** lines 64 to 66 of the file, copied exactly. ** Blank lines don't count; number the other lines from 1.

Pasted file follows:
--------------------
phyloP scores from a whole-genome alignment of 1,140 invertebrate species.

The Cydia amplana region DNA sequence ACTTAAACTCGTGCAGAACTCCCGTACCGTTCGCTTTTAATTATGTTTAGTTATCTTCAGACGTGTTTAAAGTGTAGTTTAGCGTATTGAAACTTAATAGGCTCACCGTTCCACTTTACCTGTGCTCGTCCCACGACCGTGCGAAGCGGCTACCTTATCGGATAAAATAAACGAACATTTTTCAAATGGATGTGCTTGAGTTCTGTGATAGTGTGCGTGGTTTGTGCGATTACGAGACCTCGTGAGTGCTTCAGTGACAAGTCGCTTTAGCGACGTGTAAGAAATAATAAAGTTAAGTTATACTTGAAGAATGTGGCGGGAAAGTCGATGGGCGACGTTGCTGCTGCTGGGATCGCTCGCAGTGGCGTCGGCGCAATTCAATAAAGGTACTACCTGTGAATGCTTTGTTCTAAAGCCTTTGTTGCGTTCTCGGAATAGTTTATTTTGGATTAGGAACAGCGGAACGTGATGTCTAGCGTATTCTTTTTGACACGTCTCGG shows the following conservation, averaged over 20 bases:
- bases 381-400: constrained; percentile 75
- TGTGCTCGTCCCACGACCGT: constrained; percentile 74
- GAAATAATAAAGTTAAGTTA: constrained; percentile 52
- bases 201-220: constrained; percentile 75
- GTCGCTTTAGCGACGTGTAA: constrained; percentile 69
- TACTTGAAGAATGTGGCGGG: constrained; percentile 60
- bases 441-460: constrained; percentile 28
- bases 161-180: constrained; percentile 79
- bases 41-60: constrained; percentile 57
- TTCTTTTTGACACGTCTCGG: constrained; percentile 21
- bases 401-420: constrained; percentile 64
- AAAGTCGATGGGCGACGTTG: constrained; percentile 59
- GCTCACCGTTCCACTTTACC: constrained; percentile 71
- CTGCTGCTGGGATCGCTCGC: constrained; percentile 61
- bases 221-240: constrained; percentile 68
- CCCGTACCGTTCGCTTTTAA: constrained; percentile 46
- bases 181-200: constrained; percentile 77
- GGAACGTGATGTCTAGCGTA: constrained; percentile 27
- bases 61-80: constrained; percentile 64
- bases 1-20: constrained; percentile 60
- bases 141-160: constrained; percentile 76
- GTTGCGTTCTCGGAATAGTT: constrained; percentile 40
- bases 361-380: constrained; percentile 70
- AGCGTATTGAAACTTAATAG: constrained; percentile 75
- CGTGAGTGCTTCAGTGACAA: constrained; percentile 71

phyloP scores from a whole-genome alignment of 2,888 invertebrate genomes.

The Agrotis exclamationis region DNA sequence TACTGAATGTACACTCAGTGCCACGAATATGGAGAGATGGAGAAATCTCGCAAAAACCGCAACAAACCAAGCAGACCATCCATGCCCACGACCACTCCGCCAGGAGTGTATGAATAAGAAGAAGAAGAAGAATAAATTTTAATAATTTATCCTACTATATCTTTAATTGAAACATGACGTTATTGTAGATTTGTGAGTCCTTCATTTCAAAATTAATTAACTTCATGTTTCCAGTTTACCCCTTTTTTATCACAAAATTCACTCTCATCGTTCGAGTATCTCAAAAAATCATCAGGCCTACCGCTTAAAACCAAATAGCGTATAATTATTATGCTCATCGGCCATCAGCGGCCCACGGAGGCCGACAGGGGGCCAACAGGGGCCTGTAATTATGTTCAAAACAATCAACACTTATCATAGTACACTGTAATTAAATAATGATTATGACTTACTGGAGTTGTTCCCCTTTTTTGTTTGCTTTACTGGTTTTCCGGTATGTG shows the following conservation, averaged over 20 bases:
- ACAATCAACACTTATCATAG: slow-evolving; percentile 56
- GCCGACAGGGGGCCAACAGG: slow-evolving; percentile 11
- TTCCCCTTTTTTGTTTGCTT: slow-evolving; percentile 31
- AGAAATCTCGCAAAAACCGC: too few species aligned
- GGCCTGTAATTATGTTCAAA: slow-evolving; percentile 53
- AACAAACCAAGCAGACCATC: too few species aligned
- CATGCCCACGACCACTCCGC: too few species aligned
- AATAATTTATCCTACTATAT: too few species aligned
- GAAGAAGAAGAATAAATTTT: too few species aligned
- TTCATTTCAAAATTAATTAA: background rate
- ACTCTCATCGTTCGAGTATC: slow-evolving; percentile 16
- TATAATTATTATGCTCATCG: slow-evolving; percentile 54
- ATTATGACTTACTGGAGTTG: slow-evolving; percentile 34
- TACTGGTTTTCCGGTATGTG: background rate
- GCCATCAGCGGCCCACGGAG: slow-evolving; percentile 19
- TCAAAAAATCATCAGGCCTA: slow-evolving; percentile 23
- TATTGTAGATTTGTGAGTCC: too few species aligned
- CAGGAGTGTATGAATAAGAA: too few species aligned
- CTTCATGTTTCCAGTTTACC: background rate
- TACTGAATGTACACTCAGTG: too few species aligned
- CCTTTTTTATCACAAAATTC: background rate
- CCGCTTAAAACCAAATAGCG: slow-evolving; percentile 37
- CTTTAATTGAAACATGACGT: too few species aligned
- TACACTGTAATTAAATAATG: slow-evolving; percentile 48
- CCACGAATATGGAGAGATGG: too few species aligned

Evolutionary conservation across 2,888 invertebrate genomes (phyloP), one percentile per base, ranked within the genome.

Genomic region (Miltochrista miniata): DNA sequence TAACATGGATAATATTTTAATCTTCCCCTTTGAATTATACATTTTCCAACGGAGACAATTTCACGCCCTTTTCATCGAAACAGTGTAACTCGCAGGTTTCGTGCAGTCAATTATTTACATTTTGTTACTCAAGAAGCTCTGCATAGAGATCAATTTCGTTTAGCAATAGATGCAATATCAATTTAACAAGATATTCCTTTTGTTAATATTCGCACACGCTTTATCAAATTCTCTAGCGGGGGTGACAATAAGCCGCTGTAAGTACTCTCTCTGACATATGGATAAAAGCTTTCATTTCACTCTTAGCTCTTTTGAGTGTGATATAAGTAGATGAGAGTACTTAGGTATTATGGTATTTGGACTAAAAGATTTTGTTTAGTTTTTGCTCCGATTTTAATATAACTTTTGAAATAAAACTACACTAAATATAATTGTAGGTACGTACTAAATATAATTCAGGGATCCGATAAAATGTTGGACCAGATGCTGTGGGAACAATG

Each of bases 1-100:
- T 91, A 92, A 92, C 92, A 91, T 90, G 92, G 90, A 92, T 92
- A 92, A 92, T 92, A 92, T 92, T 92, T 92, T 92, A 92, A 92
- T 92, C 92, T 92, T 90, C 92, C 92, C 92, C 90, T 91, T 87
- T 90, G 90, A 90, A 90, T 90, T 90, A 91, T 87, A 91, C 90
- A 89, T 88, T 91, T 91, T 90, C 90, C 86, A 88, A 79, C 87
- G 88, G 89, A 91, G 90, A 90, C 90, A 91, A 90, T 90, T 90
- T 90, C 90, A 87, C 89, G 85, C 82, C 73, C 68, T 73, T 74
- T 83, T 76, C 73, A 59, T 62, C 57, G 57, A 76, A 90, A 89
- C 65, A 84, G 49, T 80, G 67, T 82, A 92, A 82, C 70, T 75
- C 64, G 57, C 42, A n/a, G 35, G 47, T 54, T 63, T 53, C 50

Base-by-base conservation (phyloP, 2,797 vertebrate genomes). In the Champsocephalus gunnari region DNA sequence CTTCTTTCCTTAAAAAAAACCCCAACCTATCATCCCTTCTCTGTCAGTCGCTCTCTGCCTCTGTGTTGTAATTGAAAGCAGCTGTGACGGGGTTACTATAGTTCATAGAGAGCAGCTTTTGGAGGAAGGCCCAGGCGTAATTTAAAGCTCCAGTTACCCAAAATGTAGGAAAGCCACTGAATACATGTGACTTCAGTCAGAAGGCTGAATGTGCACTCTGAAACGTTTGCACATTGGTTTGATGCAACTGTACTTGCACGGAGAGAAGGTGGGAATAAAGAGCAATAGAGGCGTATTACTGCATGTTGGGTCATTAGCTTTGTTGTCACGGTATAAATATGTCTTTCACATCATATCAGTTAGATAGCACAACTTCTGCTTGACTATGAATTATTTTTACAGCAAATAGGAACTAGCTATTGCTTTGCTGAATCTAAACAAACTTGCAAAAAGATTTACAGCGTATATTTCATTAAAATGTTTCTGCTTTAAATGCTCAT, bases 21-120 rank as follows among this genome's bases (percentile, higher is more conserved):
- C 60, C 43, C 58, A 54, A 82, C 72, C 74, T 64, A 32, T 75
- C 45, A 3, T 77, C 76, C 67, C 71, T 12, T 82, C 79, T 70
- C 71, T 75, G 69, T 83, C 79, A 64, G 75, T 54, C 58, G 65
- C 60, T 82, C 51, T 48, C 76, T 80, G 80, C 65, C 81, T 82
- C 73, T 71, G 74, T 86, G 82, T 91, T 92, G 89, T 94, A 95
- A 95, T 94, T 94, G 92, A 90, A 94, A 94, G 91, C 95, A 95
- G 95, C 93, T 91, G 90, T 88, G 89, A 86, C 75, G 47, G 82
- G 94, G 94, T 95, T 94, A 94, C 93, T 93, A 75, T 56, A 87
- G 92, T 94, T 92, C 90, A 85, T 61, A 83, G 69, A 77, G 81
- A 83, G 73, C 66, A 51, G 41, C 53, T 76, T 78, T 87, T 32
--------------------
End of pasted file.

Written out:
- T 90, C 90, A 87, C 89, G 85, C 82, C 73, C 68, T 73, T 74
- T 83, T 76, C 73, A 59, T 62, C 57, G 57, A 76, A 90, A 89
- C 65, A 84, G 49, T 80, G 67, T 82, A 92, A 82, C 70, T 75